For years, people told me how weddings, for single guys, were one step removed from a university freshers party meat market. “Man, people always hook up at weddings,” they told me. “And they especially love the single ushers.”
I never believed them, mainly because I’d never seen it. At most weddings I’ve attended, everyone either already had dates or was married. There were never enough single people to go around. Plus, it would seem that members of the wedding party would just be too busy to have a fling at a wedding. I mean, ushers have duties to perform. There are pictures to pose for, and, um, er… alcohol to drink, and, um… you know, all the other stuff that ushers have responsibility for.
So when I was asked to serve as an usher at a mate’s wedding a few years ago, with the recent breakup still lingering, and the confusion and depression not having dissipated, the last thing I wanted was any excess female contact. It had been all I could do not to start any conversations with women by saying, “Hi. My name is David. I am a human. I respond to logic, reason, and external stimuli. My life view will be the same in five minutes as it is right now. Please, tell me about your species.”
But people told me to just sit tight. “They’ll find you, mate. You’re an usher,” they told me. “People always hook up. Always.”
And, would you believe it… they were right.
Setting: The reception at Gav’s wedding. I ended up sitting next to an attractive young woman at the front table. (She wasn’t in the wedding party, which I thought meant she couldn’t sit at the head table, but no matter.) After a cursory discussion, I learned that she loved playing tennis and was the best friend of the bride’s sister. We ended up talking a little about Wimbledon, which had just concluded, and had a nice enough time, though I thought little of it. I was just concerned the bar would run out of my favourite rum.
After dinner, I told her it was a pleasure to meet her and went downstairs for the first dance. I danced with the mother of the bride, coiling her round and round until she almost vomited, and then, out of nowhere, the tennis player pushes in. OK. So we dance for a bit — I am a decent enough dancer — and all of a sudden, out of nowhere, right there on the dance floor, in front of God and everybody, she starts to kiss me.
I would have protested, but I was already quite light-headed. Oh, and there was an attractive, athletic girl in front of me. This lasted about two songs. Then, after I socialised a bit, she asked if I “wanted to go for a walk.” I said, sure, air is good, walking stimulates circulation. So we went for a walk, and she started kissing me again. She then asked me what I was doing after the reception. Like everyone else in the wedding party, I said I was going back to our hotel. She smiled and looked me deeply in the eye. “I’m coming with you. Is that OK?”
I did the rest of my wedding stuff, with this woman trailing behind the whole time. (Talking to the guys the next day, I was told: “We were all watching the two of you, thinking, ‘Dave has no chance. It’s like she came here to attack someone, and she chose you. You were a Dead Man Walking.’”) At the end of the evening, we all piled into a large people carrier and headed back to the hotel, with just a brief stop at a bed-and-breakfast where the groom’s parents were staying. (They were next to us drunken kids in the cab, looking nervous while we passed around bottles.)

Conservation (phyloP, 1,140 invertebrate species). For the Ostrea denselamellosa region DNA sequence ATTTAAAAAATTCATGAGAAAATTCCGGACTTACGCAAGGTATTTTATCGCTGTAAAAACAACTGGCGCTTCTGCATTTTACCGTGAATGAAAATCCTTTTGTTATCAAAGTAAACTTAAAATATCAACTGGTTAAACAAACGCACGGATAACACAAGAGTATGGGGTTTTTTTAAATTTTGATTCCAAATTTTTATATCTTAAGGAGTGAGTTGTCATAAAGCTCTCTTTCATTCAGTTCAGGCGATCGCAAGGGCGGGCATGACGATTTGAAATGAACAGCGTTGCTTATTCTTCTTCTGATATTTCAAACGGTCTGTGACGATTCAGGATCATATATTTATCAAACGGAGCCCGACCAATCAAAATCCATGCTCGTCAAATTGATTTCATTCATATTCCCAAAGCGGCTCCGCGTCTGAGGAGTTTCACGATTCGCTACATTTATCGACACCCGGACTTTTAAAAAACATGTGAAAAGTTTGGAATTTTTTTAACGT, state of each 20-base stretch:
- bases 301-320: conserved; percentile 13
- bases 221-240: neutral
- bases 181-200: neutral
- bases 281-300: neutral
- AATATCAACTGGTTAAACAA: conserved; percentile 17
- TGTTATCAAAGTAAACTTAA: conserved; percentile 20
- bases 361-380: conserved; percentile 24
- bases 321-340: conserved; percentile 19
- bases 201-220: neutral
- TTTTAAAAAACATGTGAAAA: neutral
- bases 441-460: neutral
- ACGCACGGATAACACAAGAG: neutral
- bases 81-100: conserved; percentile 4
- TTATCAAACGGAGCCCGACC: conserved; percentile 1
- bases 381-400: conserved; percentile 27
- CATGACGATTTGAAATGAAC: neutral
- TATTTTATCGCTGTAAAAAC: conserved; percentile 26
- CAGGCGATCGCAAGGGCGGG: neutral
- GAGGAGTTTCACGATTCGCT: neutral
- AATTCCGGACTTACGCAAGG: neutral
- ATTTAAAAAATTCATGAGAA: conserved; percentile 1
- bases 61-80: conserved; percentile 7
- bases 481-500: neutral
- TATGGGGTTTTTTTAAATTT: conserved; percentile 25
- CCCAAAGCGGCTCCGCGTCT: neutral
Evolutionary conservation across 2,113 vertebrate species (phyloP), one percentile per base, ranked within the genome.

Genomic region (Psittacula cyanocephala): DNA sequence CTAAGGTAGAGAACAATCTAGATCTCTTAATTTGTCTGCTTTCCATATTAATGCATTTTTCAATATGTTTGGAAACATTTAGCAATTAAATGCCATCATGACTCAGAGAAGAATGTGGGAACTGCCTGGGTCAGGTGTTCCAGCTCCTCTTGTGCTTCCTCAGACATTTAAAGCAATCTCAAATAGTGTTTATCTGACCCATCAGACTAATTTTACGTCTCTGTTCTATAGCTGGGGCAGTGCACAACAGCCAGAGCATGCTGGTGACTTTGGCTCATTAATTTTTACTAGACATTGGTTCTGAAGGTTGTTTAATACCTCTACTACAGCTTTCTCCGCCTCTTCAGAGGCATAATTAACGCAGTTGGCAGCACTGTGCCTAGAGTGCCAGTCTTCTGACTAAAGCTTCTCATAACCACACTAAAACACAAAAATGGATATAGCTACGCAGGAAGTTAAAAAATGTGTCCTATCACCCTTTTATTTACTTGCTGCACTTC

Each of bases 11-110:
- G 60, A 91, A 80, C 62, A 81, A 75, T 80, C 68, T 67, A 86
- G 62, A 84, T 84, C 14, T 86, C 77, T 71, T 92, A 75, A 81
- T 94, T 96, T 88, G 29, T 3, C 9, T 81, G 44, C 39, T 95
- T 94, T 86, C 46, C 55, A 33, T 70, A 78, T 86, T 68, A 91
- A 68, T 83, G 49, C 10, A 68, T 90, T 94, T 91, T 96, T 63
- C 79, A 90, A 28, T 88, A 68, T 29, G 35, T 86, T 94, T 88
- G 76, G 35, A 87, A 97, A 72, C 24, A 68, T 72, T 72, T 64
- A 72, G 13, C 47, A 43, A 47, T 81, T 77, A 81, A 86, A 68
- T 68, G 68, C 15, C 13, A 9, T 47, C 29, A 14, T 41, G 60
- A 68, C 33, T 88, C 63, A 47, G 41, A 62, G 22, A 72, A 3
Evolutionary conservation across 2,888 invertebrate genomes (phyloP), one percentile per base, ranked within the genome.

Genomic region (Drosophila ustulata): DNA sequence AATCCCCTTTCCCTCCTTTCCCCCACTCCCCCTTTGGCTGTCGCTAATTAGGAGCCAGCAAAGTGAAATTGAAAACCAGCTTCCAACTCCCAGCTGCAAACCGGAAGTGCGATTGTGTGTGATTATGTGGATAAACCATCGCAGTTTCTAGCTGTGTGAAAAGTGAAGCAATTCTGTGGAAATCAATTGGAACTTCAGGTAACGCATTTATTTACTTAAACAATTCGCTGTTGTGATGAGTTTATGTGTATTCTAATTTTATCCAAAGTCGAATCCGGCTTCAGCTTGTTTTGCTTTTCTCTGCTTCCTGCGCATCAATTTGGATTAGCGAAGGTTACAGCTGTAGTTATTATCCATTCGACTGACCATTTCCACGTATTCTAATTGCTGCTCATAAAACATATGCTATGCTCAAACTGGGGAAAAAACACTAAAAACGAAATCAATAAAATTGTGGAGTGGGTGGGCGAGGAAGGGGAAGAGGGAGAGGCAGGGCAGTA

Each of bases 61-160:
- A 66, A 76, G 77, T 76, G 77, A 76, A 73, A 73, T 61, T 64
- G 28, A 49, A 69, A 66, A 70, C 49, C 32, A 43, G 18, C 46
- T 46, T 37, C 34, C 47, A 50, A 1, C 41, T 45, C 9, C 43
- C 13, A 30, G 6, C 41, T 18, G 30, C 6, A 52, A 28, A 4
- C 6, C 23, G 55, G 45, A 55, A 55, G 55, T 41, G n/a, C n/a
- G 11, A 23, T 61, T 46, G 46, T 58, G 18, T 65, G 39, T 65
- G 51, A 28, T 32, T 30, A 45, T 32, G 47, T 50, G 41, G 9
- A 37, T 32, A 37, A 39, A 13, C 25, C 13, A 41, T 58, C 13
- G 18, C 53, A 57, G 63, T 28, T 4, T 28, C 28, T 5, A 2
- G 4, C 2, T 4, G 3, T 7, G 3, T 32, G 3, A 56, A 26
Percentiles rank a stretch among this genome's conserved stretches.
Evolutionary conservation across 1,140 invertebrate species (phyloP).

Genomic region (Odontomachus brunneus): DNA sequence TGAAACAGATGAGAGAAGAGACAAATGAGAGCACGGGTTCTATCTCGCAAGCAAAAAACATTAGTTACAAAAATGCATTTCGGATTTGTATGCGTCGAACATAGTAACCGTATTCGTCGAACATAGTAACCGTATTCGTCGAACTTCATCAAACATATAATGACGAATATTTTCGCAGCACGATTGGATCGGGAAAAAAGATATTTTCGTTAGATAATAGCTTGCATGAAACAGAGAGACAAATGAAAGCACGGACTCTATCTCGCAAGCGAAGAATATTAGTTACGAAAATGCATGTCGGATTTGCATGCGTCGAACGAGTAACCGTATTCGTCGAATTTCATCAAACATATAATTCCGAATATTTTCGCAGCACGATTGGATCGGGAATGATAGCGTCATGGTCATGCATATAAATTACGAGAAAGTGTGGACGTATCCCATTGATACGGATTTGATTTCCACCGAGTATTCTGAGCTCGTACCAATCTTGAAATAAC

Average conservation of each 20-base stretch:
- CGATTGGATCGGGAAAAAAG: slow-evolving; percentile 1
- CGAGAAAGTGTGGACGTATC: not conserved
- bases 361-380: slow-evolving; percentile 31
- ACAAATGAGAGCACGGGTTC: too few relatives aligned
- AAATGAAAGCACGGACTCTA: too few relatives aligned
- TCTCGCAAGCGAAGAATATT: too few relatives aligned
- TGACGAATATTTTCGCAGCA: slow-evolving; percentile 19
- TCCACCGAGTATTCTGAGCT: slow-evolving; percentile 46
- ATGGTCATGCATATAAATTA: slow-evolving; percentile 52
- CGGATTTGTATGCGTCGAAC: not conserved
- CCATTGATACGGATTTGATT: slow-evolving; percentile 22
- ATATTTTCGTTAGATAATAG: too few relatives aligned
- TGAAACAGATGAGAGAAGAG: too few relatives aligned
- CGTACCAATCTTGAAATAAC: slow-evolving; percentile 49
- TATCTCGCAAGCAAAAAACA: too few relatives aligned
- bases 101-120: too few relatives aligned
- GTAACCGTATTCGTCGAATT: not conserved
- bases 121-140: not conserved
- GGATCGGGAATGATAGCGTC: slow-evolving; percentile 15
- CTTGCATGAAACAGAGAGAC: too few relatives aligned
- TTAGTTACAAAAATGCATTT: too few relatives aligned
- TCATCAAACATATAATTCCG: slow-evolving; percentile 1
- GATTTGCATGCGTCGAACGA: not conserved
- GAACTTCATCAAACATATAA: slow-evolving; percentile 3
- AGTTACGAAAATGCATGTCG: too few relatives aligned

The tennis player sat next to me, giggling and whispering things in my ear while propping her lovely legs on my lap. The cab cruised on. Then, suddenly, she paused mid-sentence and pulled out her mobile. I heard her call:
“Hi, it’s me. Listen, I’m in a really awkward position right now, and I’m not sure how to get out of it. I need someone to come pick me up. Can you do it? No? Oh, shit. I dunno, I don’t know how this happened.”
Um… Everyone in the cab was staring at me. The guys were mouthing, “What the fuck?!” The girls were wide-eyed. The groom’s parents… well, the look they gave me made me want to jump out of the cab and start running like Gump.
I turned to her, quietly, and said, “Hey, listen, I certainly didn’t mean for you to be in an awkward position. I, um, kinda thought this was your idea. Seriously, you don’t have to go anywhere or do anything. I’d be more than happy to tell the driver to go wherever you need to go. It’s really OK.” She looked down, then made another phone call. Exactly the same conversation. Exactly the same result.
I repeated to her that the driver could take her wherever she needed to go. She remained silent, staring out window, not meeting my eye.
We then arrived at the bed and breakfast. The groom’s parents hastily said their goodbyes and exited. Then, just as the door was about to shut, the tennis player jumped out. Just like that. The cab then took off. Match. Set. Game over.
(I can’t imagine what the groom’s parents thought of this. They leave a cab of drunken ushers and bridesmaids, and out hops a scared girl, no idea where she is or where she’s going. I must have seemed like Charlie Sheen to them.)
And that was that. I went back to the hotel, dazed and confused, became even more drunk, and I ended up even more depressed. I never saw her again until, quite unexpectedly, I ran into her yesterday. She seemed to recognise me — she smiled and said a cheery ‘Hi’ — and I pretty much ran across the street, dodging traffic and looking over my shoulder to be sure she wasn’t following.
So let’s get this story straight: David meets girl, she’s really into him, she’s all about David; then, suddenly, for no apparent reason, with no warning, she just switches, decides she wants nothing to do with him, and vanishes.
Ha! What the fuck, indeed! Such strange creatures they are…